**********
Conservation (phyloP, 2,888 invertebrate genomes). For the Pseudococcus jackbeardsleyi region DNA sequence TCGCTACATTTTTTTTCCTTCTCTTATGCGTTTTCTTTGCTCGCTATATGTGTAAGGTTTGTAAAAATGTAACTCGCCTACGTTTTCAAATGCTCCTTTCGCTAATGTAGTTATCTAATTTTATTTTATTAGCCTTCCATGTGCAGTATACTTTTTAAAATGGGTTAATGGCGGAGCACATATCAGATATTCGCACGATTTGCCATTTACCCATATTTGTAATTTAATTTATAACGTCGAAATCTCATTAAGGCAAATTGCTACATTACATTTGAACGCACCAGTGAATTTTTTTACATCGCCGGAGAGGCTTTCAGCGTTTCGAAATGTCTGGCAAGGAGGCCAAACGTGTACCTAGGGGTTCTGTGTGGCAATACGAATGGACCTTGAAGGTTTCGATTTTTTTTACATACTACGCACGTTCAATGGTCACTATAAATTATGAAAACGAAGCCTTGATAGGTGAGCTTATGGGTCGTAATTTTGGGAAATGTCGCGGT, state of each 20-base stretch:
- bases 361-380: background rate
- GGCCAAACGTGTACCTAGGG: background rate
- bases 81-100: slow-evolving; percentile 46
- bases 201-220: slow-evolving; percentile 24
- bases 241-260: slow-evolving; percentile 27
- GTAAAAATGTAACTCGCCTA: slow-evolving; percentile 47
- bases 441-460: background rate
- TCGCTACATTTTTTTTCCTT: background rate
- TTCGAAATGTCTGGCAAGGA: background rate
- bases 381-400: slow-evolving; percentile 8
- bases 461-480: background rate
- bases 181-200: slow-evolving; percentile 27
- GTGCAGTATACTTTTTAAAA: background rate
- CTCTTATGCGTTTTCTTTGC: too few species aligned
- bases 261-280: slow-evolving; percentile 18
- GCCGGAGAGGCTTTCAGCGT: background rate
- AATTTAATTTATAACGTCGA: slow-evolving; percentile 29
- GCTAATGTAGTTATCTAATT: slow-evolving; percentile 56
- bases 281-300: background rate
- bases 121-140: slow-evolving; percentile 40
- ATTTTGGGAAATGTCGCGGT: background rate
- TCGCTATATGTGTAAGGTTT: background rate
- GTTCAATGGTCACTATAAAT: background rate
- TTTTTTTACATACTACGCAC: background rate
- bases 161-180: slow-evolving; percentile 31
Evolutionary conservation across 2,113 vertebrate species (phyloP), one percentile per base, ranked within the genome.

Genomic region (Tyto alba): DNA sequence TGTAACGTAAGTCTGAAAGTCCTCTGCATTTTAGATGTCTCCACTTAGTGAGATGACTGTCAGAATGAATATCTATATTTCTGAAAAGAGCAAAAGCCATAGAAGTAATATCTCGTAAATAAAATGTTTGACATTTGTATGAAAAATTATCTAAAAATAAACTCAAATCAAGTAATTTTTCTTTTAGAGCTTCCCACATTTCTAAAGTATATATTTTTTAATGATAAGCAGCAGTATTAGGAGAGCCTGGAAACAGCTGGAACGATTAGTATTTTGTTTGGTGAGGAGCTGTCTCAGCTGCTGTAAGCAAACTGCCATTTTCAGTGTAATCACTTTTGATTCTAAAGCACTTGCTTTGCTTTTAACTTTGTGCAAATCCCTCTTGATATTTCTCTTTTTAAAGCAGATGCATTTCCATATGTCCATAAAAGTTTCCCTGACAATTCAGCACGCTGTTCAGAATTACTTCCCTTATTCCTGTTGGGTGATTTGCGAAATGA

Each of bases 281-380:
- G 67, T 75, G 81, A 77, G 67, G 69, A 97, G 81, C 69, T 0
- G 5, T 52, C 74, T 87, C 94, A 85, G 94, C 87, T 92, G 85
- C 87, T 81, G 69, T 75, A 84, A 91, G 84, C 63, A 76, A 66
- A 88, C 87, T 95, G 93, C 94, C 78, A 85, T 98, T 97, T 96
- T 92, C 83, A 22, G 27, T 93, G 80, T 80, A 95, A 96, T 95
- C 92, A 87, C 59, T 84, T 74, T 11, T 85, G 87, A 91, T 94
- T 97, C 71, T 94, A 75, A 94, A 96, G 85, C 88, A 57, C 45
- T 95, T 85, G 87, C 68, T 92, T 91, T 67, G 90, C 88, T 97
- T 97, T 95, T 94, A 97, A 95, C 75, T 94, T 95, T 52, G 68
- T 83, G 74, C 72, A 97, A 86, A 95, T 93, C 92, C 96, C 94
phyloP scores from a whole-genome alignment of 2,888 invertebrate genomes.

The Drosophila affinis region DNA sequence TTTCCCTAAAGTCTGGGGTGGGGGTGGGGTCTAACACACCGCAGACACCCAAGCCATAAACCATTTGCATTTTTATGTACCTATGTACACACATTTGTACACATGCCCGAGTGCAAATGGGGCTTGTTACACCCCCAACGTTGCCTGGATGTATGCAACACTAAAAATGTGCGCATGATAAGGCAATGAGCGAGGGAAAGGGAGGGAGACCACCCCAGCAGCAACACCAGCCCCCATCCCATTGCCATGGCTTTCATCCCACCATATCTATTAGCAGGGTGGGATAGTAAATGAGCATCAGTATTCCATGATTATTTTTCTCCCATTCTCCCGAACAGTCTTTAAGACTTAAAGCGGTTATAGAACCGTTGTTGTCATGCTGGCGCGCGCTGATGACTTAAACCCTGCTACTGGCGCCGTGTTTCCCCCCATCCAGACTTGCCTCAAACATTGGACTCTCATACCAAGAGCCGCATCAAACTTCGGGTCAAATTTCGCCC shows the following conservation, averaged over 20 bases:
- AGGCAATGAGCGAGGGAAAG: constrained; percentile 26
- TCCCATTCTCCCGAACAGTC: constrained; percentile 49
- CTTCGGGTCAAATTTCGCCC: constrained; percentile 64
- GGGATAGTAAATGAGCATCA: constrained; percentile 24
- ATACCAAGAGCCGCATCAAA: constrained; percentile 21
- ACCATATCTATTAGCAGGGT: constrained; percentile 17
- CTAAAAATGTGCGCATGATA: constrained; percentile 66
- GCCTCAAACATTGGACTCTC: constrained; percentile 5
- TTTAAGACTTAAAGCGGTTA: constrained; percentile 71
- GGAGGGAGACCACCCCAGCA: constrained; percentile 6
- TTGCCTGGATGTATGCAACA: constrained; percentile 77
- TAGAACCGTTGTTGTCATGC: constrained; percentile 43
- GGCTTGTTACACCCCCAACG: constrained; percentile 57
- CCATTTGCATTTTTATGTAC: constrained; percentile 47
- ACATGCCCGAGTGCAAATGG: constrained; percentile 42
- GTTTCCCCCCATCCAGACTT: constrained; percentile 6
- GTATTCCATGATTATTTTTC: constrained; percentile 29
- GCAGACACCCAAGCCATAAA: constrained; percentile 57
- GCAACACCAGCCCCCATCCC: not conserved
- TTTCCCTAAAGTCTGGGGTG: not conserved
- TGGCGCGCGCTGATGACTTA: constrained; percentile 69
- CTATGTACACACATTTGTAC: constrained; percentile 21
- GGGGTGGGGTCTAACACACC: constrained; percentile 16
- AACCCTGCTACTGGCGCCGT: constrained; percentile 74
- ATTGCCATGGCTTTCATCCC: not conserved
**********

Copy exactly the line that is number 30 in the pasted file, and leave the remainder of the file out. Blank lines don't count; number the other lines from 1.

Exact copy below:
- G 67, T 75, G 81, A 77, G 67, G 69, A 97, G 81, C 69, T 0